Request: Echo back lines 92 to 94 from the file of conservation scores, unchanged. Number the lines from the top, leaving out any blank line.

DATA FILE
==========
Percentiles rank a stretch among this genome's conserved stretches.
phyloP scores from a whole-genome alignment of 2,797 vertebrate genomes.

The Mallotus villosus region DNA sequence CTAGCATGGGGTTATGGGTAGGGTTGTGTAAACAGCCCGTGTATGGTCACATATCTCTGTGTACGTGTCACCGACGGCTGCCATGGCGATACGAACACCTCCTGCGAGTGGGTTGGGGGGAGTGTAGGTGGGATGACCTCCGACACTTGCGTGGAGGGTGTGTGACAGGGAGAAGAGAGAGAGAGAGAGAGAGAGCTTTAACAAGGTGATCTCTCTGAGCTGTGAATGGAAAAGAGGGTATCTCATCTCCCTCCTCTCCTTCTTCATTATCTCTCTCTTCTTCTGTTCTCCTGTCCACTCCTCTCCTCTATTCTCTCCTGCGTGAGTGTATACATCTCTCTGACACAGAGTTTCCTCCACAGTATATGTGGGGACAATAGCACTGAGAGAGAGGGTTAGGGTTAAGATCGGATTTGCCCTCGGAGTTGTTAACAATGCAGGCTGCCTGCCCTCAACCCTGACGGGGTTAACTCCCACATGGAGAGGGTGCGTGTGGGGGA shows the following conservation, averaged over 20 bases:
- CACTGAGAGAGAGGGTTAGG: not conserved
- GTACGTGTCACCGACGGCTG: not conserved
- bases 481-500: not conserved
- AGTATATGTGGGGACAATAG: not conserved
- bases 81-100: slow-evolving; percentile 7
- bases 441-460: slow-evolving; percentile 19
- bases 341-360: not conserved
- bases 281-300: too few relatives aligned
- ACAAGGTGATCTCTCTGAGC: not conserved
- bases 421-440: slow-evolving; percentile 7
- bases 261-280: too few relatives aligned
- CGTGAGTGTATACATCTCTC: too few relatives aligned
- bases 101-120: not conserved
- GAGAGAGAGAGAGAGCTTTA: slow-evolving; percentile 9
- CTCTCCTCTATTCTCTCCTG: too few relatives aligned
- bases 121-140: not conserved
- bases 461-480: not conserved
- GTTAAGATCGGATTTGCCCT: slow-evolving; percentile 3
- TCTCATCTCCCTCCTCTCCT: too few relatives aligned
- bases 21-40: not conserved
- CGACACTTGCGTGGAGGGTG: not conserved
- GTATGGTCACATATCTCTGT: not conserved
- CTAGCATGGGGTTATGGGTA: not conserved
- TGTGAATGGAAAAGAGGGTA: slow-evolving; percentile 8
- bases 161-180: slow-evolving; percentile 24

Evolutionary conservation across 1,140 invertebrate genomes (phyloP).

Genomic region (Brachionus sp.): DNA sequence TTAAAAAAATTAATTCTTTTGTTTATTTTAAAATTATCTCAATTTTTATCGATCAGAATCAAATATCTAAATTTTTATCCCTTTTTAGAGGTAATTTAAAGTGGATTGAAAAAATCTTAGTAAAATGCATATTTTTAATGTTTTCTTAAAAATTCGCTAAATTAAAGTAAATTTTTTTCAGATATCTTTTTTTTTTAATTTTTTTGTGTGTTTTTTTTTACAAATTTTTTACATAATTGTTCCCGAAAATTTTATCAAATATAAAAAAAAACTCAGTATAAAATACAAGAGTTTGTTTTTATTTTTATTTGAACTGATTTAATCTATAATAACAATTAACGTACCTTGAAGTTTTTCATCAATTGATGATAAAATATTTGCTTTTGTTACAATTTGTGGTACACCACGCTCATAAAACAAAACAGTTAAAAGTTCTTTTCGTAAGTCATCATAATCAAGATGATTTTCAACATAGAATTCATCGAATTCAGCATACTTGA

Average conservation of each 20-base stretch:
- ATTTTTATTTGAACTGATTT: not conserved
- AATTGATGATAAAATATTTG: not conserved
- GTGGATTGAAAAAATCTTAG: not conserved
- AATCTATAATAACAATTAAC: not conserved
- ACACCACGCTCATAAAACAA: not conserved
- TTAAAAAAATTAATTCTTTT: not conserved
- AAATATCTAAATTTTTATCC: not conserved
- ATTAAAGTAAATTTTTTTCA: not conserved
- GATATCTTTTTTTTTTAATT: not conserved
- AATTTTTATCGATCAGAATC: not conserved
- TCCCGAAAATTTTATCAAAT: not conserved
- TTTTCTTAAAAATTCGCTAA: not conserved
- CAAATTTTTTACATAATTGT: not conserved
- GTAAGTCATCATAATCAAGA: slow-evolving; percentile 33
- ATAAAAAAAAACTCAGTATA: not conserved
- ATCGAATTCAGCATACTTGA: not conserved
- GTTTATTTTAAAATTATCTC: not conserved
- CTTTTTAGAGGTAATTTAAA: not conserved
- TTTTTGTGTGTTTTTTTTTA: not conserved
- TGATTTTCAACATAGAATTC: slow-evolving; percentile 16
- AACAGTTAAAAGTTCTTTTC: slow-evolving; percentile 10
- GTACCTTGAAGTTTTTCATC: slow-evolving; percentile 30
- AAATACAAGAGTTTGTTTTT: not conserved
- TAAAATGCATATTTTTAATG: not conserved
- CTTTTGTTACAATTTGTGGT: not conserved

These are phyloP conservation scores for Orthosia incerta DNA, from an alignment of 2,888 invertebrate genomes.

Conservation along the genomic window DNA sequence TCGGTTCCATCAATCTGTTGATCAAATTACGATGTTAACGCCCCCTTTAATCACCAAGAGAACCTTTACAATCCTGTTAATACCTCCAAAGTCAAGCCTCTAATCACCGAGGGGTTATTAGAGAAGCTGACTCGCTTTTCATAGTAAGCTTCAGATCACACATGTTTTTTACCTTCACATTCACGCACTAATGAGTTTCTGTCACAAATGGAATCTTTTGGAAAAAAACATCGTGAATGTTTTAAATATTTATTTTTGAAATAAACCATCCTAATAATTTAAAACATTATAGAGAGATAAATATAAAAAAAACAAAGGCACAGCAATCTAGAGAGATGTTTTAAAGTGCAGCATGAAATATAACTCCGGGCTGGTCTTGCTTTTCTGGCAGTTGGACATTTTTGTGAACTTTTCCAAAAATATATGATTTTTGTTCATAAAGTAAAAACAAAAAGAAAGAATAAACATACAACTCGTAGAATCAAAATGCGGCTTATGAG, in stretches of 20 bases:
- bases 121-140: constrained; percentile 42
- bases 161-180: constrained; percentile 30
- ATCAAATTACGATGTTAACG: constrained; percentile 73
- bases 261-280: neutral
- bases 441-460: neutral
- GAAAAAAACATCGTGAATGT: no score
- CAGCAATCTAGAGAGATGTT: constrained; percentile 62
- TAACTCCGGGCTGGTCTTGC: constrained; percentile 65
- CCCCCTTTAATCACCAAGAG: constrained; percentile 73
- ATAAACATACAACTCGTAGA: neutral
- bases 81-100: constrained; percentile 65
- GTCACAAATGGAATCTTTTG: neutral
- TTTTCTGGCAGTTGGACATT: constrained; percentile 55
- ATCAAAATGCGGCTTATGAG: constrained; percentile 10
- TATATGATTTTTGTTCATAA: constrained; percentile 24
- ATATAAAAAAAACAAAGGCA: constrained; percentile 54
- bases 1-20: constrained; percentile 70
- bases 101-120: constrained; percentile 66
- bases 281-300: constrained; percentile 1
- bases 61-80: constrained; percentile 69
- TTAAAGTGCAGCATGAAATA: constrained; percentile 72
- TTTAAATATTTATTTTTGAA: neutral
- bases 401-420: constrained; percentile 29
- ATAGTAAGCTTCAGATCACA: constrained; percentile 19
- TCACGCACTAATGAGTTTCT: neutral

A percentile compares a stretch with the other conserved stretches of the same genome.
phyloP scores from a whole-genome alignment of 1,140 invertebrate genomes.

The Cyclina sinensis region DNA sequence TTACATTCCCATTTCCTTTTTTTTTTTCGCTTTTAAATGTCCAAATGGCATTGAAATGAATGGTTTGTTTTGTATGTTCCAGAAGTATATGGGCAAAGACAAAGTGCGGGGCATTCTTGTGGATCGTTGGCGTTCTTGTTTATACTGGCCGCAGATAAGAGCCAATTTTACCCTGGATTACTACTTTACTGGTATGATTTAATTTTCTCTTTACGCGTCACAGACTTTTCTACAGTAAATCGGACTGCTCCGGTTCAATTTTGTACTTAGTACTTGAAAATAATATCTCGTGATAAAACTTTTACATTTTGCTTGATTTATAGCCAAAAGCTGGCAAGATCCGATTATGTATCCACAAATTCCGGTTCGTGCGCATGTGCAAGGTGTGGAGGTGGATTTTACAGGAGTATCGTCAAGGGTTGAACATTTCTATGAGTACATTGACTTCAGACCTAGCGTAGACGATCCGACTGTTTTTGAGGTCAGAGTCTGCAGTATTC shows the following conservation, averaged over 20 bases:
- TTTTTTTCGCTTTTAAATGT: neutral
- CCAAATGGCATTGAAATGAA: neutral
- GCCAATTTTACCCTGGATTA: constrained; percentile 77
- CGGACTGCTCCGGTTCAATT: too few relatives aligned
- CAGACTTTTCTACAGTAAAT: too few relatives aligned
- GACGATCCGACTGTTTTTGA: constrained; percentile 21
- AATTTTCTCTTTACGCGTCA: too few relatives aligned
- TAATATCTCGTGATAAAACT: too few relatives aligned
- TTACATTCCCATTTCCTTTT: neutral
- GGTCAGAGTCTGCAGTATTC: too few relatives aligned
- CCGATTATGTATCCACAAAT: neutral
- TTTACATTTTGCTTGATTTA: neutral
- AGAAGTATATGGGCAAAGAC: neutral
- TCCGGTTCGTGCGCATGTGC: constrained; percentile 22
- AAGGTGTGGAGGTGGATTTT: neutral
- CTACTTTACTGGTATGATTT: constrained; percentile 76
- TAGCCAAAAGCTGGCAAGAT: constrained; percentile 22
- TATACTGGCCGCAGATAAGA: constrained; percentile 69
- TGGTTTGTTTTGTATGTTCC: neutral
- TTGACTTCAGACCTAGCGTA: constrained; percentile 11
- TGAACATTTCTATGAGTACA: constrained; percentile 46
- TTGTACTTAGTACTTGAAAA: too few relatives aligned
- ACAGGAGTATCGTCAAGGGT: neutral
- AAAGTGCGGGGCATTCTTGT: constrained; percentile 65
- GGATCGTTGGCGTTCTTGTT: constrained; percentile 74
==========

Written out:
- GACGATCCGACTGTTTTTGA: constrained; percentile 21
- AATTTTCTCTTTACGCGTCA: too few relatives aligned
- TAATATCTCGTGATAAAACT: too few relatives aligned